» And that’s just the low-end estimates. Analysts estimate that a gradual increase in the Pentagon’s budget to 4% of GDP would cost the United States roughly $2.1 trillion over the next decade. Should Romney win the election, and immediately push spending up to 4%, the subsequent spending could cost an additional $200 billion or more. While Romney is hardly the first to suggest such a plan, with past notable proponents including former Secretary of Defense Robert Gates, some have been quick to condemn any plan tying the budget to GDP in any way. “GDP rises and falls. Do you really want your defense budget falling in a recession?” said Center for Strategic and Budgetary Assessments’ Todd Harrison, adding, “spending should be determined by the security environment — not the size of your economy.”
» Audit time! With the Iraq War’s chapter effectively closed, now’s apparently a good time to look back at all the money we spent there. There’s a problem, however: Of the $3 billion the Iraqi government set aside for the Department of Defense to use for reconstruction between 2004 and 2007, approximately two-thirds of that is unaccounted for. Worse, auditors can’t even find most of the documents: ”From July 2004 through December 2007, DoD should have provided 42 monthly reports,” an audit says. “However, it can locate only the first four reports.” Ever lose track of like $2 billion bucks? It’s fun, right?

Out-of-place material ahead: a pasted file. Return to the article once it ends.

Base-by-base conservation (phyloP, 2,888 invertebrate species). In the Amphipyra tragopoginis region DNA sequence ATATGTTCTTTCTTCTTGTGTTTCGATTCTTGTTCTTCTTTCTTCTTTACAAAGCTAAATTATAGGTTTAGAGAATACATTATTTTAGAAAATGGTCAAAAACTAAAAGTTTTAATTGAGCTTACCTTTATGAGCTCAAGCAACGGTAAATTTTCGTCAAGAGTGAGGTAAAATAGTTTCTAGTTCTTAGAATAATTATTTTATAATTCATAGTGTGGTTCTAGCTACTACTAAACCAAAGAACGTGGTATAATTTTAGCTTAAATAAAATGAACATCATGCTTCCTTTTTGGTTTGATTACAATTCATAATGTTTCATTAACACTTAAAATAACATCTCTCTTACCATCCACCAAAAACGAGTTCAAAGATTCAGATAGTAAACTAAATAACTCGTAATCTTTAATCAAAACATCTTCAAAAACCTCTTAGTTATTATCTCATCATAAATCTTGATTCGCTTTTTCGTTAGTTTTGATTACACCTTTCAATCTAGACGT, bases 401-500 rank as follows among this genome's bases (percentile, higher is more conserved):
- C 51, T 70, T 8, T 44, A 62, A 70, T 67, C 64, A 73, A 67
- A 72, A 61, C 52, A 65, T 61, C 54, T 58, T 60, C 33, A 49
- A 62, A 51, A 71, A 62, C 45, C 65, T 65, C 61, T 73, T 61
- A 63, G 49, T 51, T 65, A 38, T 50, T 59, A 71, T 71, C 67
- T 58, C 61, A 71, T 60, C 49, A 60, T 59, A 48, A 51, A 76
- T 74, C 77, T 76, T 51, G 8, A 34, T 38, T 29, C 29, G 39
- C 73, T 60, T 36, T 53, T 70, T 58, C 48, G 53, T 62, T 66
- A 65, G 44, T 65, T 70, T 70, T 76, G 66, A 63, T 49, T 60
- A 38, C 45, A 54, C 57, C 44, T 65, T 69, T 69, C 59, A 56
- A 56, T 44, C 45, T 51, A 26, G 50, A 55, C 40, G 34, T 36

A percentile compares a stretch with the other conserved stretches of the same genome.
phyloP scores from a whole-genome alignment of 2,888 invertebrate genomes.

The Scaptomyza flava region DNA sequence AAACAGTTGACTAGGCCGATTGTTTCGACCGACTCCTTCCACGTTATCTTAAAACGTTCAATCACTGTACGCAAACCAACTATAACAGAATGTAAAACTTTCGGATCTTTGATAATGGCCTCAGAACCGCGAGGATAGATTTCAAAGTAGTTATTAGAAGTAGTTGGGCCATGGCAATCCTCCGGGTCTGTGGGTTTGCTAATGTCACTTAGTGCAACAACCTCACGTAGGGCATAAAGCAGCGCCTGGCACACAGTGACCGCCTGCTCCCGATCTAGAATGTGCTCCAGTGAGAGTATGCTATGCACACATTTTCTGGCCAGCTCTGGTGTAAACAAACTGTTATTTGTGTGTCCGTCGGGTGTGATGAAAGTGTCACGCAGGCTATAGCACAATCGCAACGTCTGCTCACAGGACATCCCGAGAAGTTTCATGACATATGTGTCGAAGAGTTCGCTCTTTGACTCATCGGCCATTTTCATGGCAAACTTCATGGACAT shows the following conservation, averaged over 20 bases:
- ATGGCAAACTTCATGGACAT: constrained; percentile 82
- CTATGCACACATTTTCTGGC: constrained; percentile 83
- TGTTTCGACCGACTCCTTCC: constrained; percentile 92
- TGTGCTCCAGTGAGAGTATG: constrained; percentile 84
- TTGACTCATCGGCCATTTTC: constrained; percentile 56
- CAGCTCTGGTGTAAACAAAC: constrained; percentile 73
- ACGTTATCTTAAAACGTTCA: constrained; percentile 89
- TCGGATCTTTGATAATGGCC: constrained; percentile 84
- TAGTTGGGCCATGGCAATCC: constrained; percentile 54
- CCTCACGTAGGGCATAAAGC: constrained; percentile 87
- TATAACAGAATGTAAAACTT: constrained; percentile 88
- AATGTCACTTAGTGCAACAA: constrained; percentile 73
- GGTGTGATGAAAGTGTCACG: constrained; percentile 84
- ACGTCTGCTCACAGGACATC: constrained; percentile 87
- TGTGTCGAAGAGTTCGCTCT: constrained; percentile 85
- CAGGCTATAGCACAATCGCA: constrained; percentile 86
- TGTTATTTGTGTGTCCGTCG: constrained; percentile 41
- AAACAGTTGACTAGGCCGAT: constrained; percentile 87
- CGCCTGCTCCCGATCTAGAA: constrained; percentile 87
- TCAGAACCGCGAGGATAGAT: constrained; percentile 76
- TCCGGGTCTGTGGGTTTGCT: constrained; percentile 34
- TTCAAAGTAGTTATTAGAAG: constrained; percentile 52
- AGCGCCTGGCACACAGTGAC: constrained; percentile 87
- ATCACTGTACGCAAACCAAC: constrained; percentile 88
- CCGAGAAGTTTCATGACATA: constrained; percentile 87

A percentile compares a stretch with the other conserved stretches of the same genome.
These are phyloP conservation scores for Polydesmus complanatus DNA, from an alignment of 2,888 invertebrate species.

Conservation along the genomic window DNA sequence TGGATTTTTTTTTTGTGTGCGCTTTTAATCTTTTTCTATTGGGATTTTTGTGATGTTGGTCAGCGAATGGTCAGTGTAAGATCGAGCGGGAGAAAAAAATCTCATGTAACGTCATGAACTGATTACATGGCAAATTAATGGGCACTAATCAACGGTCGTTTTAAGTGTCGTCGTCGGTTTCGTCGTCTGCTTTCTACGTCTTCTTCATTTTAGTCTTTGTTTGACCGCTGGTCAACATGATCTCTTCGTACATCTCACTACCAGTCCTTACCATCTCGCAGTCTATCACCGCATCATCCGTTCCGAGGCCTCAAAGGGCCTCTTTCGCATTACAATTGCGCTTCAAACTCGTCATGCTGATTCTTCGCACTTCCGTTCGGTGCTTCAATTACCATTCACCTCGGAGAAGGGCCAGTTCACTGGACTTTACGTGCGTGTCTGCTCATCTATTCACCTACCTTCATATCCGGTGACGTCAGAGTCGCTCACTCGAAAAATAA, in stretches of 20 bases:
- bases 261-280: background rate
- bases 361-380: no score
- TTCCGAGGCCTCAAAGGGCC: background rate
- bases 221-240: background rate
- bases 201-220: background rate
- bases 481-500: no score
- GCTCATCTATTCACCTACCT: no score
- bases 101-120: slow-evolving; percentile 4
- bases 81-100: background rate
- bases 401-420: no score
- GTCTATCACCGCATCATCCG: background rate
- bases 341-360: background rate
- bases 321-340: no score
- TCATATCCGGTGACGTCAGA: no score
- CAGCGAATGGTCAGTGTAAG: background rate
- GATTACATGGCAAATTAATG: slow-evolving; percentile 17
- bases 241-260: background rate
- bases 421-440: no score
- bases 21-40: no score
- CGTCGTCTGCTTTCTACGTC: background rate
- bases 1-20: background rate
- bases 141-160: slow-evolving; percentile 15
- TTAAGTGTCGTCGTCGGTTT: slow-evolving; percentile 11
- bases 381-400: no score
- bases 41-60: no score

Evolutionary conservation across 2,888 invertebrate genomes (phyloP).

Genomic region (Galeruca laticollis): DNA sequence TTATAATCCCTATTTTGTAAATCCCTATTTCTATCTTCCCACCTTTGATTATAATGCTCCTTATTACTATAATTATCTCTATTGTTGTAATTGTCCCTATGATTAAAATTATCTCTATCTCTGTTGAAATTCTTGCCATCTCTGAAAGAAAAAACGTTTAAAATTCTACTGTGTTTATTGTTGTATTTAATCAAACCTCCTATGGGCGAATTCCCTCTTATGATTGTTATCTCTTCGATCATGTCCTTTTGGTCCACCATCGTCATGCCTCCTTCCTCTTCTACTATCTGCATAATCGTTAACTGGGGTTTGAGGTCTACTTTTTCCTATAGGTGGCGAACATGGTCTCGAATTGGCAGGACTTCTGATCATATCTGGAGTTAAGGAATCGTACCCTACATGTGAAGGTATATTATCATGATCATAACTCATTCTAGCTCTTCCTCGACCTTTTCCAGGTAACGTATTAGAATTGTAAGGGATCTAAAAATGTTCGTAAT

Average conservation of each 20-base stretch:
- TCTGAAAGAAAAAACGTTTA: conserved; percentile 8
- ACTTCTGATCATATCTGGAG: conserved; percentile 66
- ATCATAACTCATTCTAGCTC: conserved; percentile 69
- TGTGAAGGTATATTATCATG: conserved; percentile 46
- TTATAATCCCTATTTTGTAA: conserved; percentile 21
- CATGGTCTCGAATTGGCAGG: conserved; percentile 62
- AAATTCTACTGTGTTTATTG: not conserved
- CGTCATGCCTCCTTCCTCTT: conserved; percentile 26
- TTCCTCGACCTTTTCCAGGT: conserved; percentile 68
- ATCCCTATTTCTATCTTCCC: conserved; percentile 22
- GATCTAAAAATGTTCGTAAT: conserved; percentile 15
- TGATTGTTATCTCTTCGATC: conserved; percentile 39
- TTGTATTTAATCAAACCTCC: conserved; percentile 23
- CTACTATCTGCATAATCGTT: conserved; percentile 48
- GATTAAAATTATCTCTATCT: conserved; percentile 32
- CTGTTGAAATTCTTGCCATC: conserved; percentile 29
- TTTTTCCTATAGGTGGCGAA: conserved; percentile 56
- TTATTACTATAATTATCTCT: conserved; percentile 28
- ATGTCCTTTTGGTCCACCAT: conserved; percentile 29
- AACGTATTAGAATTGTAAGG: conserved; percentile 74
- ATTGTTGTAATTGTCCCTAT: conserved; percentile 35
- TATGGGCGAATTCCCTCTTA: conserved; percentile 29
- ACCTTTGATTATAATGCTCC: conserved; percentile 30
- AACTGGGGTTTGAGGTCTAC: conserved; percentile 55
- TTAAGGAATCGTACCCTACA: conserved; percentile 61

» Specific and systemic failures: So says a new Senate report investigating the FBI and Department of Defense’s handling of former Army Major Nidal Malik Hasan, prior to his executing the Ft. Hood shootings in 2009. The report, authored by Sens. Joe Lieberman and Susan Collins, accuses the agencies of failing to link the information they had between them, and of being negligent of Hasan’s transition to violent Islamic extremism, which they say was “on full display to his superiors and colleagues during his military medical training.”